The Multimodal Treatment Study of Children with ADHD (MTA) is highly regarded by the ADHD establishment and used to justify stimulant use as a first choice. However, it has many design flaws, including that observers who rated outcomes knew in advance which children were in which groups. This almost completely invalidate the results. Yet even with this flaw, “a majority of the children’s parents and teachers rated the outcome of behavior management to be superior to medication” (Rosemond and Ravenel, 2008). Furthermore, after the study began, stimulant treated children engaged in nearly four times more delinquent behaviors than did the non-medication groups.” (Brooke, s. Molina, B. et al., 2007).
Many studies have shown no improvement in long-term outcomes of children treated with ADHD medication – in fact, many studies have shown worse outcomes in certain important factors. The Australian Raine Study was a long-term comprehensive study that actually showed significant worsening of long-term outcomes in children treated with ADHD medications, even when controlling for demographics and symptom severity (Government of Western Australia Department of Health, 2010). The Oregon Health and Science University Drug Effectiveness Project reviewed 2287 studies that showed that ADHD medications lead to no improvements in long-term outcomes (McDonagh et. al, 2011).
As to whether these drugs are safe, significant potential side effects have been identified. These adverse effects include psychotic episodes, increased blood pressure, sudden cardiac death, depression, and growth impairment. Additionally, a twenty-year study on 492 children diagnosed with ADHD showed that children treated with stimulant medications were almost twice as prone to cocaine and nicotine dependence as non-medicated children (Lambert & Hartsough, 1998). Behaviorally, psychiatrist Peter Breggin has described over-focusing, obsessive-compulsive behaviors, and cognitive constriction- diminished creative thinking, to be associated with stimulant treated children (Rosemond and Ravenel 2008).
Sadly, the “definitive” guide, ADHD: A Complete and Authoritative Guide, published by the Academy of Pediatrics, neglects to mention these well-documented and significant potential side effects. This omission speaks to the limitations of even professional medical organizations that are too aligned with pharmaceutical company propaganda to give balanced recommendations.
In 2011, one of the authors had the good fortune to hear pediatrician Bose Ravanel speak on The Diseasing of America’s Children: Exposing the ADHD Fiasco and Empowering Parents to Take Back Control. After practicing conventional pediatrics for over two decades and writing Ritalin prescriptions as if it was the magic pill, he began researching the causes of ADHB and uncovered numerous factors that contribute to this behavior.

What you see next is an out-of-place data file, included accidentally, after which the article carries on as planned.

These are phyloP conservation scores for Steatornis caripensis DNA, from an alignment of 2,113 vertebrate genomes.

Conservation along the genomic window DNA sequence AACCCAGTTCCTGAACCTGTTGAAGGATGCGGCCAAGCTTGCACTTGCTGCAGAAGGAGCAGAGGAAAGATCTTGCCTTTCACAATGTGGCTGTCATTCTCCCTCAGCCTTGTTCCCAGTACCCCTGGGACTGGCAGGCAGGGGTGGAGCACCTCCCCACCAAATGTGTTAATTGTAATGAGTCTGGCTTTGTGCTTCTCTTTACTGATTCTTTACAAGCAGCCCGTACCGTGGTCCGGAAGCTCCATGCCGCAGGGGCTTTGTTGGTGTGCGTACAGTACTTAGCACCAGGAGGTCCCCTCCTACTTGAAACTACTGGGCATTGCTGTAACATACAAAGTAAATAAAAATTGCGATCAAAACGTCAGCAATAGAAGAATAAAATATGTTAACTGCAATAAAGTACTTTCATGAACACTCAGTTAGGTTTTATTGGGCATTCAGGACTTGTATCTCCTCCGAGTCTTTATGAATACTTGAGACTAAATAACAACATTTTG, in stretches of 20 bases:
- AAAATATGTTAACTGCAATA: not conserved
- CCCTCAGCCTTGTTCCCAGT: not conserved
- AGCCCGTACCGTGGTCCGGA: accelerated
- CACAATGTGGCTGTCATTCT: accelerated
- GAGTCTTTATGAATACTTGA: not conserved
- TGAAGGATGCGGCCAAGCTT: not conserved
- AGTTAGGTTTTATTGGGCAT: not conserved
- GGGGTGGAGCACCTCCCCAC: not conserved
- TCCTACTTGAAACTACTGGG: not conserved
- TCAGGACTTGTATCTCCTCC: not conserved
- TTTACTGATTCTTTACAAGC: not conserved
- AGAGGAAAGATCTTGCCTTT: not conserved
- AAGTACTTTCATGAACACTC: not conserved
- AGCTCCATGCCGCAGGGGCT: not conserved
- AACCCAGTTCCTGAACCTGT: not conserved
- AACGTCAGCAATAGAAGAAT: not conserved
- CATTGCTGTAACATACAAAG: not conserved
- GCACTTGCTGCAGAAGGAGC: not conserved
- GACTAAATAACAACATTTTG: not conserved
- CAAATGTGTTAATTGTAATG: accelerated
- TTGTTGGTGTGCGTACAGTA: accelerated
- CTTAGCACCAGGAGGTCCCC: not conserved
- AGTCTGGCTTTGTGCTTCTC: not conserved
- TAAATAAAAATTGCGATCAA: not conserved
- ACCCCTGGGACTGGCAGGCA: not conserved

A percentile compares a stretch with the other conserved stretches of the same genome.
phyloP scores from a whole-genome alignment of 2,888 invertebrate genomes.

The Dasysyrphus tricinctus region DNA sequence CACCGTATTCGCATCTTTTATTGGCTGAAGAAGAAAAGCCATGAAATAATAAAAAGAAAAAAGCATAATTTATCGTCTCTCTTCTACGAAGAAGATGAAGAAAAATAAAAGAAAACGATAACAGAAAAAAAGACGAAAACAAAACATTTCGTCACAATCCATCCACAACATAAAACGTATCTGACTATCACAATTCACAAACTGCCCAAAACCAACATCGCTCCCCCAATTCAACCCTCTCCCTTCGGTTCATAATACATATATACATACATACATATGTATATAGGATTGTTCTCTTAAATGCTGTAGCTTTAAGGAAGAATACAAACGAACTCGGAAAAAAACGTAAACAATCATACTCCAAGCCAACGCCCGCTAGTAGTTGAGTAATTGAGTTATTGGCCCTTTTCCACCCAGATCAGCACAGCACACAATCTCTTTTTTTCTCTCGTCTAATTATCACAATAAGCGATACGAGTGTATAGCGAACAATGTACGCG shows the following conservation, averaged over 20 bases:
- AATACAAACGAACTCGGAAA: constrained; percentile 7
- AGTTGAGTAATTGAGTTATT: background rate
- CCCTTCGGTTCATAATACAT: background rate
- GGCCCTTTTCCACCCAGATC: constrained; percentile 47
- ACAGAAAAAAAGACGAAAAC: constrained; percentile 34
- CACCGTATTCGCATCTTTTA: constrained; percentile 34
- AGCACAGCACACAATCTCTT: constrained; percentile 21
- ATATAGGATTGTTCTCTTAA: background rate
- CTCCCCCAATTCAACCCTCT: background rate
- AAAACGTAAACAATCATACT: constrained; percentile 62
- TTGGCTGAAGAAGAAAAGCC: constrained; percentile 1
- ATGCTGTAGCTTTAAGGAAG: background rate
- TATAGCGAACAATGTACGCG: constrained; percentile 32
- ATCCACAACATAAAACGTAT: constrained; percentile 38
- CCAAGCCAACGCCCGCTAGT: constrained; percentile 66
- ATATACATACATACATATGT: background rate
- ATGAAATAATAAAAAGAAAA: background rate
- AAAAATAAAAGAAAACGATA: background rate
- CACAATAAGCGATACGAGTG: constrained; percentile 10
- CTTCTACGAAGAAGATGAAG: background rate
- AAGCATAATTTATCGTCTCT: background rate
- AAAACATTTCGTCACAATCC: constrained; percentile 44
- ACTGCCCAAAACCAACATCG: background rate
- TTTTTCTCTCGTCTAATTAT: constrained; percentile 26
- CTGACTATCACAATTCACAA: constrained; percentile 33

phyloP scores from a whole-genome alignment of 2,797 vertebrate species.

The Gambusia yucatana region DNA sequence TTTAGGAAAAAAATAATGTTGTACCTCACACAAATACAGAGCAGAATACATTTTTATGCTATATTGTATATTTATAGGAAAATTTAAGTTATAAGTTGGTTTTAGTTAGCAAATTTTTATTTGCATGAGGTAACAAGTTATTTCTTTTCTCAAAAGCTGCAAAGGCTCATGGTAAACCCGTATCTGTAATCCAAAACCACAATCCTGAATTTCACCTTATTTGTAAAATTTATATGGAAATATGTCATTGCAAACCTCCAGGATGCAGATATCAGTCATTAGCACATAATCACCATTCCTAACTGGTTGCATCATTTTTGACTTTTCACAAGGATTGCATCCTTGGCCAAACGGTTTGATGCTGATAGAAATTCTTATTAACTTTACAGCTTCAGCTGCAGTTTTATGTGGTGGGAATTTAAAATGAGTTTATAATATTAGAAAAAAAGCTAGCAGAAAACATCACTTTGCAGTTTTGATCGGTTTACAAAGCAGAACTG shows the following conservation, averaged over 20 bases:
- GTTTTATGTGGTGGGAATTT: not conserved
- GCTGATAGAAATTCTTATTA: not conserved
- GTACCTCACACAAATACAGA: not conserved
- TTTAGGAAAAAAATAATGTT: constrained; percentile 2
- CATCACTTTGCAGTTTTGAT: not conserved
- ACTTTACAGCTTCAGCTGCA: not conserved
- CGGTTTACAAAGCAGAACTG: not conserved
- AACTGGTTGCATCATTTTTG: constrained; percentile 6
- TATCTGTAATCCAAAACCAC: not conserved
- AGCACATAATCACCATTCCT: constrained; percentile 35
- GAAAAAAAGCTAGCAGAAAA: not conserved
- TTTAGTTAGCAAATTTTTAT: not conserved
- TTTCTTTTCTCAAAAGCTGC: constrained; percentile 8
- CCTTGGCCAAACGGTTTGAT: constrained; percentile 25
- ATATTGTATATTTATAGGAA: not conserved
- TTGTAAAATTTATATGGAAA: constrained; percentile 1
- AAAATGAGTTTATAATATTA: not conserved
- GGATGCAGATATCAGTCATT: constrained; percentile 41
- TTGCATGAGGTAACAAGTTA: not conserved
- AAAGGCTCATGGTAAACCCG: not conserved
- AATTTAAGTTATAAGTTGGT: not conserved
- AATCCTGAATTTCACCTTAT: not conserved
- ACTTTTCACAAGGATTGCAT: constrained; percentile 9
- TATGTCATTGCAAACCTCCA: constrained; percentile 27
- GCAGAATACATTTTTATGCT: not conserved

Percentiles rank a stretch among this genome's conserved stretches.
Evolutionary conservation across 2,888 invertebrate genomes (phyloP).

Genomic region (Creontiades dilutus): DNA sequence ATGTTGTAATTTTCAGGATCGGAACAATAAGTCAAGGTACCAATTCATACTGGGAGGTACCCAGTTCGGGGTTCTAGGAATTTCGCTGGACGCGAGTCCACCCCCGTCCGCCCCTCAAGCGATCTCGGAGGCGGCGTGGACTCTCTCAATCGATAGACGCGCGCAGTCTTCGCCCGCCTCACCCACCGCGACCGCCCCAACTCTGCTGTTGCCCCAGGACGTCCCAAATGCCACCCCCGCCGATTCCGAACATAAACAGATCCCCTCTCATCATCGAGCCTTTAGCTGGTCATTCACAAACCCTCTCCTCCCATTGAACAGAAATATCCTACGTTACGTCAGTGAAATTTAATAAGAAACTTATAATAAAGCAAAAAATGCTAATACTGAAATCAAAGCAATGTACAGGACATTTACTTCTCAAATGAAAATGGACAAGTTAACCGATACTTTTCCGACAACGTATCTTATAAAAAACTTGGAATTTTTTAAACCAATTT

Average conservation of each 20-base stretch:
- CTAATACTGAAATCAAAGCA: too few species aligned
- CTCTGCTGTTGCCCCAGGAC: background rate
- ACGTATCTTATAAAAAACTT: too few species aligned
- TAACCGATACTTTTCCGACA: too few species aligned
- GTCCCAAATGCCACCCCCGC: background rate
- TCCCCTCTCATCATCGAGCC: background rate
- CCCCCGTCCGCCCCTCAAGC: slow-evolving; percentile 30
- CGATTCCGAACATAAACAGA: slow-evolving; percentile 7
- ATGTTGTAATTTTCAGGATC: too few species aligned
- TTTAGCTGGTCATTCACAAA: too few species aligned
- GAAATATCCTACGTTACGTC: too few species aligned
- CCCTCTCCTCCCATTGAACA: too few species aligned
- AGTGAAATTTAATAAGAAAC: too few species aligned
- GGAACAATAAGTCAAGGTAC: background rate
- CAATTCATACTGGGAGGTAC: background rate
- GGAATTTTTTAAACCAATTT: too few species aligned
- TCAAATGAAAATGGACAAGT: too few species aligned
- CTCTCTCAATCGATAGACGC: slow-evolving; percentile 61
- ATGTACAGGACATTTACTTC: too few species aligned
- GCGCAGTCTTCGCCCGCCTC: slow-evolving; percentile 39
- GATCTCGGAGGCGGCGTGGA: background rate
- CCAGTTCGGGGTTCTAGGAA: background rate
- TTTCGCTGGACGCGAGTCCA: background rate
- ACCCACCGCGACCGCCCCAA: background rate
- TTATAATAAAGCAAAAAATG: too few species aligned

Nutrition has a significant impact for many children. Too much electronic media including television conditions the brain to a lack of focus. Starting academic studies too early, in preschool, increases risk of ADHD behaviors in later life. Permissive parenting without strong boundaries has a huge impact on behaviors that can follow children throughout their life. Lack of sufficient exercise and creative activities promotes ADHB. And whole language reading programs vs. old school phonics that seem more aligned with many children’s learning style, also contribute to learning disorders that trigger ADHB in many children.
No doubt, Dr. Ravanel was, in part, motivated to research this issue due to the behavior of one of his sons, which he describes in the book he co-authored with psychologist Jonathan Rosemond (Rosemond and Ravenel, 2008). By the third grade, his son’s behavior was “disruptive, inattentive, unfocused…unable to tolerate losing on the playground, unable to admit that anything he did was wrong.” At home his parents described him as “oppositional petulant, and prone to major tantrums.” Three months later, his amazed teacher reported a “miracle.” Ravanel’s son was well behaved, finished his work on time and his reading skills improved one grade level in three months.
No drugs were involved with this turnaround. Ravanel and his wife removed television from their children’s lives and began parenting with stricter boundaries and structure. His son has since become a corporate pilot. That was all that was needed for his family.